Velvety Potage

November 27, 2007 at 11:28 am 6 comments

Sunchokes in a basket for sale at Headhouse

So I’m a little behind the times.  I’m going to talk about Thanksgiving today.  The truth is that I forgot all about this here soup I’m about to deliver and so you’re just hearing about it now.   But this velvety potage is worth the wait.

I’m not much of a fan of Thanksgiving.  Even though I have more than my fair share of zest for cooking and eating, the borderline gluttony of this holiday disturbs me.  Before I left for college, it was also a markedly uncomfortable day of visiting with that side of the family.  So it is that I haven’t attended official Thanksgiving feasts in over a decade.   This particular Thanksgiving last week found me as usual, puttering around the house in my PJs. 

The day was gusty and just warm enough here in the city that I had my front door open.  The cats appeared to be watching a tennis match as they snapped their heads back and forth to mentally catch the leaves that were zipping around the yard.   When I finally left them outside, they sprang and leaped all over the place, failing more often that not to secure the leaf they were after.  Amused by my feline family, I got an itch to make something reminiscent of Thanksgiving for D and me to eat for dinner.  None for the cats though, although they certainly tried to get a lick or two.

Fugly sunchokes

For me, creamy soups are the epitome of fall and harvest and, yes, Thanksgiving fare.  Sunchokes, as those of you playing along will know, are a starchy root vegetable I’m really enjoying right now.  I’d once looked at this recipe, entitled “Jerusalem Artichoke Soup”, in my dog-eared soup book but at the time had no idea what the heck a Jerusalem Artichoke was.  Delighted at now being “in the know,” I was sure this soup would be just the thing for my I-dislike-this-holiday-but-I-kinda-want-to-embrace-its-flavors-anyway mood.   And so it was.

While it pains me to say anything bad about the “fugly” sunchoke, in the interest of full disclosure I should issue a word to the wise about eating large quantities of them.  Now, I have a stomach of steel so this didn’t happen to me, but I’ve been told that this soup may cause flatulence.  Something to do with the inulin they contain, I suppose.  In any case, if you haven’t tested your tolerance, you might want to start with just a small serving of this soup.  But be prepared to call upon all your will power reserves.  It’s hard to refrain from consuming the whole pot of this luscious stuff! 

Adding chopped sunchokes to saute

Sunchoke Soup with Saffron Crème
Adapted from The Cook’s Encyclopedia of Soup

4 T. butter
1 onion, chopped
5 or 6 sunchokes to equal 3 c. chopped
3 ¾ c. vegetable broth
2/3 c. milk
2/3 c. crème fraiche
pinch of saffron
salt and pepper
Chopped fresh chives to garnish

Thoroughly wash sunchokes and roughly peel.  Don’t worry about getting every nook and crany.  Roughly chop sunchokes into 1-2 inch pieces. 

Melt the butter in a large heavy saucepan.  Add the onion and sauté for 5-6 minutes until soft but not brown, stirring occasionally.  Add the sunchokes to the pan and stir to coate with butter.  Cover and cook over low heat for 15 minutes, being sure to stir them every once in awhile to keep them from burning.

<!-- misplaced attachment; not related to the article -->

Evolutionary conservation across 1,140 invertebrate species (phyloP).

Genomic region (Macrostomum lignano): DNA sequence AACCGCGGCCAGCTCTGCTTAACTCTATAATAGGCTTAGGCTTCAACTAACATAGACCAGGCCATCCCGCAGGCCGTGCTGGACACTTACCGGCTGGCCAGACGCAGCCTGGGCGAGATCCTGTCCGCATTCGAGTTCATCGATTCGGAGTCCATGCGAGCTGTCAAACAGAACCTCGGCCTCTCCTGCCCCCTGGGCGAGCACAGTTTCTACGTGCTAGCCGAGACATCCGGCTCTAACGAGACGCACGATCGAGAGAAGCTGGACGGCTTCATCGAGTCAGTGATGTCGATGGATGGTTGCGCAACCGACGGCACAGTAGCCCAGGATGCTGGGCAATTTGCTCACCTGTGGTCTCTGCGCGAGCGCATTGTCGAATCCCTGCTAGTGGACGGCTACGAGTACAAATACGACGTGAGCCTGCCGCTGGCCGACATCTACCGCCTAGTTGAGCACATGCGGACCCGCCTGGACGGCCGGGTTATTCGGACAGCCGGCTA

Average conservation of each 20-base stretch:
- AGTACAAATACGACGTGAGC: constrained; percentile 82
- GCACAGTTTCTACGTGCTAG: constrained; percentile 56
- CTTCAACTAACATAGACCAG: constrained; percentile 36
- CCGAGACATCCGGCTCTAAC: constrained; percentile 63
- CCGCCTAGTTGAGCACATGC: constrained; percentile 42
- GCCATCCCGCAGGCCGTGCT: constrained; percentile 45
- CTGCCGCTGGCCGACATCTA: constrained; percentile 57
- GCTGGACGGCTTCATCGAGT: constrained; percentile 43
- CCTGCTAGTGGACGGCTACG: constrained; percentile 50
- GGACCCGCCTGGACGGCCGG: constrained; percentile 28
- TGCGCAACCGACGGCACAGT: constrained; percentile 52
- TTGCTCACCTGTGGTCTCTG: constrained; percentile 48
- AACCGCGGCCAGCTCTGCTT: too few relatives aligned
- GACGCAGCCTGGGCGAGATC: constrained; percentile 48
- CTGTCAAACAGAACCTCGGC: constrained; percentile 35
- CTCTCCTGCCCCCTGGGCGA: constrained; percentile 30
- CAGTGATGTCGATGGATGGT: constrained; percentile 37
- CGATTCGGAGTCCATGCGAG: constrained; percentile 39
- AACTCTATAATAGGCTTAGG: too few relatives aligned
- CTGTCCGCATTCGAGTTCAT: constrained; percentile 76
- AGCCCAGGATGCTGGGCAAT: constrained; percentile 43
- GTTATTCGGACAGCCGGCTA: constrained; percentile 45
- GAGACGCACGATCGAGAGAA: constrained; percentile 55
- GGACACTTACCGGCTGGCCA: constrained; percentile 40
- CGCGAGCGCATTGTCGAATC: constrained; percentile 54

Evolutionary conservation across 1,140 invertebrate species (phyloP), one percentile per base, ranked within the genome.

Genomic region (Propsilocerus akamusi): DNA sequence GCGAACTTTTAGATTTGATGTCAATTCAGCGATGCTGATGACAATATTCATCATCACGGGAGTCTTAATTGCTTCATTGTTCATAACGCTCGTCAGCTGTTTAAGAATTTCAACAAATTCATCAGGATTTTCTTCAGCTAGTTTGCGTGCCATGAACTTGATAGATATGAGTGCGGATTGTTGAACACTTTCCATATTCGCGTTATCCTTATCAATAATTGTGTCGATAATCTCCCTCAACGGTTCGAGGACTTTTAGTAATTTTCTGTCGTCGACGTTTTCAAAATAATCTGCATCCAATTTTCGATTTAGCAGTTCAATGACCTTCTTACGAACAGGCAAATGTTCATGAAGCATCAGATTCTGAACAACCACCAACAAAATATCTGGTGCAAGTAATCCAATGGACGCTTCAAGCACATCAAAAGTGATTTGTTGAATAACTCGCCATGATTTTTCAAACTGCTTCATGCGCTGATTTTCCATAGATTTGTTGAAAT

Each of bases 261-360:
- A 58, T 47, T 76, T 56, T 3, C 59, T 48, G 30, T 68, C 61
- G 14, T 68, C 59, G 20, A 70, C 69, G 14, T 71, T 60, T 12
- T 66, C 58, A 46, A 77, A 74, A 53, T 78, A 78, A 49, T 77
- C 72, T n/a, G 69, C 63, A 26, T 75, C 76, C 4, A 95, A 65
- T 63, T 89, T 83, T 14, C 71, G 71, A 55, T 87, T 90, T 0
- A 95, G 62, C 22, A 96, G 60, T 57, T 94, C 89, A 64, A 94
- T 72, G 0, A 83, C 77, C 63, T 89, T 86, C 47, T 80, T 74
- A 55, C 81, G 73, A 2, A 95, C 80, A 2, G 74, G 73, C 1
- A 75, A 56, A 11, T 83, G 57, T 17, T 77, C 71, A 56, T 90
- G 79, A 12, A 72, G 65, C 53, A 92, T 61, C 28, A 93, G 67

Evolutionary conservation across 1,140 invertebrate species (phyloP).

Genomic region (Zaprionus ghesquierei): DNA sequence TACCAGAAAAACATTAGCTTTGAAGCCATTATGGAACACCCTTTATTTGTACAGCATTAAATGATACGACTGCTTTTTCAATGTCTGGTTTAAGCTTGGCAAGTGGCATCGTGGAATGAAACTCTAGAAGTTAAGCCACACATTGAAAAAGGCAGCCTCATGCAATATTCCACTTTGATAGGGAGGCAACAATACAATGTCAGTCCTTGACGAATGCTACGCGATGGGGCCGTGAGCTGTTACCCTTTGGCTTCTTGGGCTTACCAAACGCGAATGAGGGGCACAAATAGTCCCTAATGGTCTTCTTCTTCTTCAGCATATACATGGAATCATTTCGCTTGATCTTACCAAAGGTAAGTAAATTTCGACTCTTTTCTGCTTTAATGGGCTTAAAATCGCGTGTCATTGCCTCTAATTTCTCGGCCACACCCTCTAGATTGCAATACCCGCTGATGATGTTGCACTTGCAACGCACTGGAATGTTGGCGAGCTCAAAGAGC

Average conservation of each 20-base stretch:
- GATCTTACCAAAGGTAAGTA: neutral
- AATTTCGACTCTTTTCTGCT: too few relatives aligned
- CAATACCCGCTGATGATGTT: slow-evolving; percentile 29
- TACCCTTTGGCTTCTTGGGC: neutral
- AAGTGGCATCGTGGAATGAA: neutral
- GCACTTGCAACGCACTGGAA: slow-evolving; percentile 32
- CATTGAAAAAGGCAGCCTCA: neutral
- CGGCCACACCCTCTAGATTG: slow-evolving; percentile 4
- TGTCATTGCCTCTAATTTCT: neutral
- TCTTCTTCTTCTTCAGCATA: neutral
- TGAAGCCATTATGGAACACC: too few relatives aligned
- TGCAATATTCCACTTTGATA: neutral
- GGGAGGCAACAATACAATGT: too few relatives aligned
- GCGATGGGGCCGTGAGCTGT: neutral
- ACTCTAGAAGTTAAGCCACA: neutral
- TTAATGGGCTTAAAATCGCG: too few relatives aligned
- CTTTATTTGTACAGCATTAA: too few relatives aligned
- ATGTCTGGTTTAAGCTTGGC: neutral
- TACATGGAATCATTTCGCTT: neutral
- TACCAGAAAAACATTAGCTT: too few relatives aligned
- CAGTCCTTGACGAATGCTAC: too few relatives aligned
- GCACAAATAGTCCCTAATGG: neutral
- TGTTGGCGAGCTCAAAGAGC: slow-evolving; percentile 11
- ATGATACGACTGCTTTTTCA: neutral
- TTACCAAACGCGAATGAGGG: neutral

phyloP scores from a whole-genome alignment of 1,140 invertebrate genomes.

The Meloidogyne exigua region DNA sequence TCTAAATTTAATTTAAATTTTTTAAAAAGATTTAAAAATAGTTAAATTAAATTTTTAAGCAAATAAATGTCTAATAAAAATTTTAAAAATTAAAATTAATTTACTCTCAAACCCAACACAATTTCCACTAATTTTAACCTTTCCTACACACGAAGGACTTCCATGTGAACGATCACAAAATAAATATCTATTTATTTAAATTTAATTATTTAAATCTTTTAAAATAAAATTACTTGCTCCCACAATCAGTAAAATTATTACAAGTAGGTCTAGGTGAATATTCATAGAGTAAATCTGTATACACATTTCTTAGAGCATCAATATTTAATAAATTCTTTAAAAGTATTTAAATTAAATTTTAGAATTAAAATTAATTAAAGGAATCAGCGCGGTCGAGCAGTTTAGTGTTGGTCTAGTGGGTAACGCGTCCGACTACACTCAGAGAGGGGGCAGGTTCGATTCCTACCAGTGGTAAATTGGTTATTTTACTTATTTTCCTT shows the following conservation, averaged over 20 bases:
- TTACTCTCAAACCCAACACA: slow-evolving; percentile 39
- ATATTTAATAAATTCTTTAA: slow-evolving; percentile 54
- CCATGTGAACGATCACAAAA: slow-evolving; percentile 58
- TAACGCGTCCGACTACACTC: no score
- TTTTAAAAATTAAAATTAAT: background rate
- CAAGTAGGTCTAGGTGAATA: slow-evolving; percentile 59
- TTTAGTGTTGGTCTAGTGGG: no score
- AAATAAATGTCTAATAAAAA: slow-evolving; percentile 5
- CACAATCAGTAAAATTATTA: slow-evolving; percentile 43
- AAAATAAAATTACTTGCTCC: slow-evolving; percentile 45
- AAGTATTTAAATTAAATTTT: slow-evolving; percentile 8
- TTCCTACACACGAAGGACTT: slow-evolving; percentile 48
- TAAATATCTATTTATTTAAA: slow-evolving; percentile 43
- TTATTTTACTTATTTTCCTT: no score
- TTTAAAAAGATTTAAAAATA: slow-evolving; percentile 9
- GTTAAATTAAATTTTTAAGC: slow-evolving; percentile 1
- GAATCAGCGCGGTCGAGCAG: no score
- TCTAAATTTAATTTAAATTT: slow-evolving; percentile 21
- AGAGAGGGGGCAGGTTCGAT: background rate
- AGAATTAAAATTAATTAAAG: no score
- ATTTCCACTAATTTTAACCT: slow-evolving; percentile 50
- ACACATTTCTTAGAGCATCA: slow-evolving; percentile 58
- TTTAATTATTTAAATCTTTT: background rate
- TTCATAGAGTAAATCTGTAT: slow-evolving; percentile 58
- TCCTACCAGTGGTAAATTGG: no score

While sunchokes sauté, mix crème fraiche and saffron together in a small bowl.  Chill until ready serve.

When sunchokes have sautéed, pour in the vegetable stock and milk.  Cover and simmer for 15 minutes or until the sunchokes are soft.  Remove from heat and cool for a few minutes before processing with a stick blender or regular blender until smooth.  Taste and season with salt and freshly ground black pepper as desired.

Serve immediately, topped with a dollop of saffron crème, fresh chives and a few strands of saffron. 

(serves 3-4)

Sunchoke Soup with Saffron Creme

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The Jury’s Out The Perfect Dish?

6 Comments Add your own

  • 1. Bea  |  November 29, 2007 at 9:09 am

    I made a sunchoke soup two nights in a row! I love this vegetable, and wish it was more commonly known. I have to try your lovely version.

    Reply
  • 2. Jennie  |  November 29, 2007 at 9:34 am

    Bea – I wish sunchokes were more common too. They’re really a powerhouse food, particularly for diabetics that can’t eat potatoes and such. How do you prepare your soup? I think I might try another soup with them but leave them in chunks – something similar to a chunky potato chowder. yum yum!!

    Reply
  • 3. Jennie  |  November 29, 2007 at 9:37 am

    Oh, and Bea, one more thing. I LOVE your picture of the tiramisu (and I love the concept of the spiced apple and dark chocolate flavors). Your pictures are always so amazing. :)

    Reply
  • 4. Ray Laubert  |  December 3, 2007 at 12:01 pm

    Would love to have some of your articles and recipes posted on The Weekend Chef.

    If possible can you either send me the recipes and articles you would like to have posted or go the The Weekend Chef, sign up for free member and post at the Recipe Forum?

    Thanks, and great writing by the way.

    Reply
  • 5. Jennie  |  December 3, 2007 at 12:37 pm

    Thanks, Ray. I’m flattered. :) I’ll go check out your site and post something that I feel fits the bill.

    Reply
  • [...] jerusalem artichokes. I was drawn to them because several of the food blogs I’ve been reading through recently have raved about them. (huh, I was sure I’d have more links [...]

    Reply

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